Released roughly a year ago by Mexican indie studio Lienzo, Mulaka is one of precious few games that tries to introduce a foreign culture to its players: it’s steeped in the culture of the Mexican Tarahumara indigenous tribe.
Unlike a game like Okami, which can count on a large part of its player base to implicitly understand its cultural references, the Tarahumara are likely completely unknown to most people who play Mulaka.
Mulaka hopes to spark interest in Tarahumara culture, both in Mexican locals and everyone else playing the game. Colourful locales modeled after the Sierra Madre, mythical creatures, as well as music and character design are faithful to the real-life tribe and its people.
In November 2018, Christian Cardenas released Making Mulaka through his own independent book publishing venture Select Start Press. The connection to the Tarahumara is Mulaka’s most important feature, and to spread the word and explain the influences behind the game in more detail, Lienzo even released a short documentary. With so much dedication to the subject, a book could have been a great addition to shed light at the creative process. Books that chronicle the creation of a game from beginning to end right from the mouth of the developer are still rather rare after all, used as we are to following the development of games through articles and other glimpses in progress (notable examples include the Two Player Productions documentary series about the making of Broken Age or the Spelunky book from Boss Fight Books.)
Making Mulaka however isn’t really about the game itself, but its makers and their journey to make it in the first place. In the tradition of game development, or any creative endeavour, the story the book tells rather tells you how not to make a game. For anyone making anything, it’s almost reassuring to see that even when the existence of the book tells you that Mulaka was eventually made, most of it was luck and sheer unbelievable tenacity.
Cardenas is undoubtedly eager to tell Lienzo’s story, just as eager as they were to make a game. He happened on the game by accident and felt spoken to, acknowledging the effort of a group of Mexicans to represent their own culture. Unfortunately, Cardenas is also very eager to tell his own story, dedicating one chapter to how he found out about the game and a whole chapter on how he flew from Los Angeles to Mexico to meet Lienzo. This isn’t without purpose in a book that tells a story that is of personal importance to both parties involved in it, but Cardenas anecdotes have the habit of detracting from the story at hand. The whole book reads like someone telling you a story, gradually distracted by his own thoughts.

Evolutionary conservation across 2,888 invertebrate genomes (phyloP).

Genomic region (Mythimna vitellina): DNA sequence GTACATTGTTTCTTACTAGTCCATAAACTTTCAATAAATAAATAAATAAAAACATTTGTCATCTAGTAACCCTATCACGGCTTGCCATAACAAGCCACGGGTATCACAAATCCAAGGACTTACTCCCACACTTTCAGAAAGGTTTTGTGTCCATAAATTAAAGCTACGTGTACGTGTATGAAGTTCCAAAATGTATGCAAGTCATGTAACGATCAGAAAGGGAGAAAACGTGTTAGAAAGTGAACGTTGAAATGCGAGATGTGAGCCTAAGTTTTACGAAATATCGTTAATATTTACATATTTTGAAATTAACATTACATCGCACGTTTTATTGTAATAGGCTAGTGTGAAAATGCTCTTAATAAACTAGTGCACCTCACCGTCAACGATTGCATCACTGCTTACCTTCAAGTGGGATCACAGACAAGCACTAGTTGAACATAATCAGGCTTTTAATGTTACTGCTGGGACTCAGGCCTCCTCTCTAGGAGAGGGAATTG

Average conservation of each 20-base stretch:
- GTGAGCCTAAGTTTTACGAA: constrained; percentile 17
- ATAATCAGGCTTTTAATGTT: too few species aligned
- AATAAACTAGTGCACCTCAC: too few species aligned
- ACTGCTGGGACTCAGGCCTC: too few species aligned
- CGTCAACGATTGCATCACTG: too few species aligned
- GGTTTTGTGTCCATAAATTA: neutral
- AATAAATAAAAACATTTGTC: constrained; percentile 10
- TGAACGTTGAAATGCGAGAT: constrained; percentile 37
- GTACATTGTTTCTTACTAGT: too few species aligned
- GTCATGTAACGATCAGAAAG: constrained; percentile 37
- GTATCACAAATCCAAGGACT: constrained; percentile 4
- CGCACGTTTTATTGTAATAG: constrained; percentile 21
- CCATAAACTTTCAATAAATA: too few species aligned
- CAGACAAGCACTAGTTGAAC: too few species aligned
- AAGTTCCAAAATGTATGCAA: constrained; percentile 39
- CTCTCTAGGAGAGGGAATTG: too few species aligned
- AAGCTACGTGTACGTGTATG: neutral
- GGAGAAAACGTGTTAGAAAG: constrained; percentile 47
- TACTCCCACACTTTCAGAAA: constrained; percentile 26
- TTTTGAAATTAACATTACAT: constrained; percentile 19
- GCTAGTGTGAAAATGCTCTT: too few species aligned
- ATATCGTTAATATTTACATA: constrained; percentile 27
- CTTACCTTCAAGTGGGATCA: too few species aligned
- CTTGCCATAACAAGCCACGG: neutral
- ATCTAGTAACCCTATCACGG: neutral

Many long-winded descriptions feel like an attempt to fill a few pages, simply because the details of the story are actually not interesting or complicated enough to fill an entire chapter with. There are a lot of attempts to heighten anticipation by asking questions that the author poses and then answers pages upon pages later. “What did they do next?” “What did this lead to?” Please, by all means, stop asking and tell me.
Overall, Making Mulaka is like a long post mortem, leading readers from the initial idea for Mulaka (“What if we made a Zelda-style game about the Tarahumara?”) to chasing funding, making the game and following the critical reception of the finished product with bated breath.
The book contains a very interesting chapter with background information on the Tarahumara tribe, and a few pages on the personal connection Lienzo’s founders Edgar Serrano and Adolfo Rico have to it and their native Mexico. Both were absolutely adamant from the very beginning that in order to represent their idea to the fullest, Mulaka had to be a game made by Mexicans in Mexico. This made Mulaka into an even more ambitious project than it already was: not only was it the dream of a group of people with no prior experience in game development, it also came to be in a country that has no game industry to speak of.
Yet many steps on the way echo the familiar woes of game development: a failed Kickstarter campaign. Investors that want the game made on terms its makers don’t agree with. Contest participation in an attempt to improve experience and business acumen, and the continuous mantra that every failure to secure funding and every detour offers the value of experience. Still, you could mistake some decisions for self-sabotage if you didn’t know better, such as hiring a guy for his cool hair, not his actual skill, or setting unrealistic time development timelines.
In these aspects, both the creation of Mulaka and the resulting game are a lot less unique than the idea that started the whole process. Yet, Lienzo made something out of nothing, in a country that didn’t make it easy. It’s a highly commendable achievement, but not the kind of story that’s best told through a book.
You can order Making Mulaka in print and as ebook in the Select Start Press online shop.